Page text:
The unemployment rate remained constant at 9.7 percent. This stability reflects roughly proportional rises in the labor force and employment, as measured by the household survey. This pattern of rising labor force and household employment has been repeated in each of the last three months. Indeed, according to the household survey, the labor force has increased by 1.1 million since December 2009 and employment has increased by 1.4 million.*
At the same time that we welcome today’s encouraging labor market news, it is obvious that the American labor market remains severely distressed. More than eight million Americans have lost their jobs since the start of the recession in December 2007. It will take sustained, robust employment growth to bring the unemployment rate down. Further targeted actions to spur private sector job creation are critically needed to ensure a more rapid, widespread recovery.
While this is the most positive jobs report we have had in three years, there will likely be bumps in the road ahead. The monthly employment and unemployment numbers are volatile and subject to substantial revision. Therefore, it is important not to read too much into any one monthly report, positive or negative. It is essential that we continue our efforts to move in the right direction and generate steady, strong job gains.
Christina Romer is Chair of the Council of Economic Advisers
* The reported numbers are adjusted to remove the impact of revised population controls that the Bureau of Labor Statistics introduced in January 2010. Without this adjustment the labor force increased by 851,000 and employment increased by 1.11 million.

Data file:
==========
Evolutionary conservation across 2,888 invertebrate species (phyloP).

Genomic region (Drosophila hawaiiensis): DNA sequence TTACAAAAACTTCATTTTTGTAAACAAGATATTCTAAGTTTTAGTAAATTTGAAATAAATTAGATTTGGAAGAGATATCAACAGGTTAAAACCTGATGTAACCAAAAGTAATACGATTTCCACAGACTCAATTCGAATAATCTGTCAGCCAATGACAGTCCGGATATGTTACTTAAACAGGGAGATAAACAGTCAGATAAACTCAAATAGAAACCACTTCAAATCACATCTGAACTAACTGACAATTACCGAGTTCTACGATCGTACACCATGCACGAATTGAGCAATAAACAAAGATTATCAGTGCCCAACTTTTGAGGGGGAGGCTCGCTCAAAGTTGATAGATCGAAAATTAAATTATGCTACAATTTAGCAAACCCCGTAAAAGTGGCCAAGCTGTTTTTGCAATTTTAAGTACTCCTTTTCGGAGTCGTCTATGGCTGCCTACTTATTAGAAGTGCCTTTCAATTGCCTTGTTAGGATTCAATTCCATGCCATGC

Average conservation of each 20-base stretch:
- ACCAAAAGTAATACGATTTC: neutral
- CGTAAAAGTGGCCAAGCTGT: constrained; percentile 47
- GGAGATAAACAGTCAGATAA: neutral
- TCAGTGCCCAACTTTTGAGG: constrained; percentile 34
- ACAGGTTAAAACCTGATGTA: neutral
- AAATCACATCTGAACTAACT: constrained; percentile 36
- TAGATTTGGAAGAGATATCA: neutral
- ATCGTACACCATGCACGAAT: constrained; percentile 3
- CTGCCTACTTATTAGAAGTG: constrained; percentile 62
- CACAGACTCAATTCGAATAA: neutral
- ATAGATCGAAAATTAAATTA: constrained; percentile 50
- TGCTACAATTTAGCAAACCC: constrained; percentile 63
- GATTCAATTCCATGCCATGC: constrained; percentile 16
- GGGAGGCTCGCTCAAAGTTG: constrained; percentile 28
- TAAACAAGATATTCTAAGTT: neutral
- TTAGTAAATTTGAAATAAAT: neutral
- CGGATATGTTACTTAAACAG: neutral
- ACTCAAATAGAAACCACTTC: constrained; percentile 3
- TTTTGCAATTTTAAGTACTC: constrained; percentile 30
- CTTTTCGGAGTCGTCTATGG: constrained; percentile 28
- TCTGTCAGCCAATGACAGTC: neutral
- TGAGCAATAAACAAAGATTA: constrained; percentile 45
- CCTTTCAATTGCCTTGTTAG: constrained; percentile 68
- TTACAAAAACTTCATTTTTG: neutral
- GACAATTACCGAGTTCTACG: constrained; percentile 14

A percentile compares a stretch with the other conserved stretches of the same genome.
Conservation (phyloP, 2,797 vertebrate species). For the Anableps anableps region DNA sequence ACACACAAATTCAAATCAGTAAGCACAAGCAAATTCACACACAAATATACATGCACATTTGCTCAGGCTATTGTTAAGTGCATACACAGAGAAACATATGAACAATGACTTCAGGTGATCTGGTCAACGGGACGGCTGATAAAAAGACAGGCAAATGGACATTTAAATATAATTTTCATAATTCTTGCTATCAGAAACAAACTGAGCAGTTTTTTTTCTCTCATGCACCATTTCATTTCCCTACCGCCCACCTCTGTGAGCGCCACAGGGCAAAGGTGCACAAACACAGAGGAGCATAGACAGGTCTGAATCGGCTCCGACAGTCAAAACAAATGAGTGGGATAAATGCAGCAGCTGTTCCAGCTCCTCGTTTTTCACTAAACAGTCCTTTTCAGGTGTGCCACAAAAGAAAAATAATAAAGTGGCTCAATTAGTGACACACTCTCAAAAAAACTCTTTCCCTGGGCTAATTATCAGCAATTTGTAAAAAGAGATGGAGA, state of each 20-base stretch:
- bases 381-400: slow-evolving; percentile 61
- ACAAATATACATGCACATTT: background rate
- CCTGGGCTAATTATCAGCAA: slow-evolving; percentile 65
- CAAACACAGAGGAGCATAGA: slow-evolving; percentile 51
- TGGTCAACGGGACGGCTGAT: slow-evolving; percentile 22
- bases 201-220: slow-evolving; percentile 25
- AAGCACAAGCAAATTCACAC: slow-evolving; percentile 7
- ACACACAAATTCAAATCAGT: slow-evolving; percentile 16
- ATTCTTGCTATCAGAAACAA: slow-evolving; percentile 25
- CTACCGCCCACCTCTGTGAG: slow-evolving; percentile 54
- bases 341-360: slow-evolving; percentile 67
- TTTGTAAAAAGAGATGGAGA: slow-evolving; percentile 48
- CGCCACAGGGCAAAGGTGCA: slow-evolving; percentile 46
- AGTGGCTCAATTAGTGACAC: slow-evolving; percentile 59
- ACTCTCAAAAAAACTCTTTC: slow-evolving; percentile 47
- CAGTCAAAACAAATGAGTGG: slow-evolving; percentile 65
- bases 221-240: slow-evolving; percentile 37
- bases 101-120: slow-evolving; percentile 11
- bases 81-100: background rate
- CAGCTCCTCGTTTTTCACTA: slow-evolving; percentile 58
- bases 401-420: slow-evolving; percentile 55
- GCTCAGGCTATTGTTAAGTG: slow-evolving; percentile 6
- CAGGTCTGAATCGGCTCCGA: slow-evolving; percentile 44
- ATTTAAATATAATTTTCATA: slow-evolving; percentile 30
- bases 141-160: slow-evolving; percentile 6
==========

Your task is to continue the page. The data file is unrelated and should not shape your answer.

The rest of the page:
- Posted byon March 31, 2010 at 12:04 PM EST
As part of the White House Forum for Workplace Flexibility, the CEA released a report today presenting an economic perspective on flexible workplace policies and practices.
Work-Life Balance and the Economics of Workplace Flexibility (pdf) highlights changes in American society over the past half century, including the increased number of women entering the labor force, the prevalence of families where all adults work, increasing eldercare responsibilities, and the rising importance of continuing education. These changes are among those that have increased the need for flexibility in the workplace.
This increased need can be met with flexibility in terms of when one works, where one works, or how much one works (including time off after childbirth or other life events). As such, “workplace flexibility” encompasses a variety of arrangements that allow workers to continue making productive contributions to the workforce while also attending to family and other responsibilities.
Data suggest that many employers are adapting to the changing needs of their workers. For example, in 2007 over one-half of employers reported allowing at least some workers to periodically change their starting and quitting times, although there is variation across workers who have access to such arrangements. And while most employers offer at least some workers the ability to return to work gradually after a major life event such as the birth or adoption of a child, job sharing is less widespread and only about one-fifth of employers permit some of their employees to work from home on a regular basis.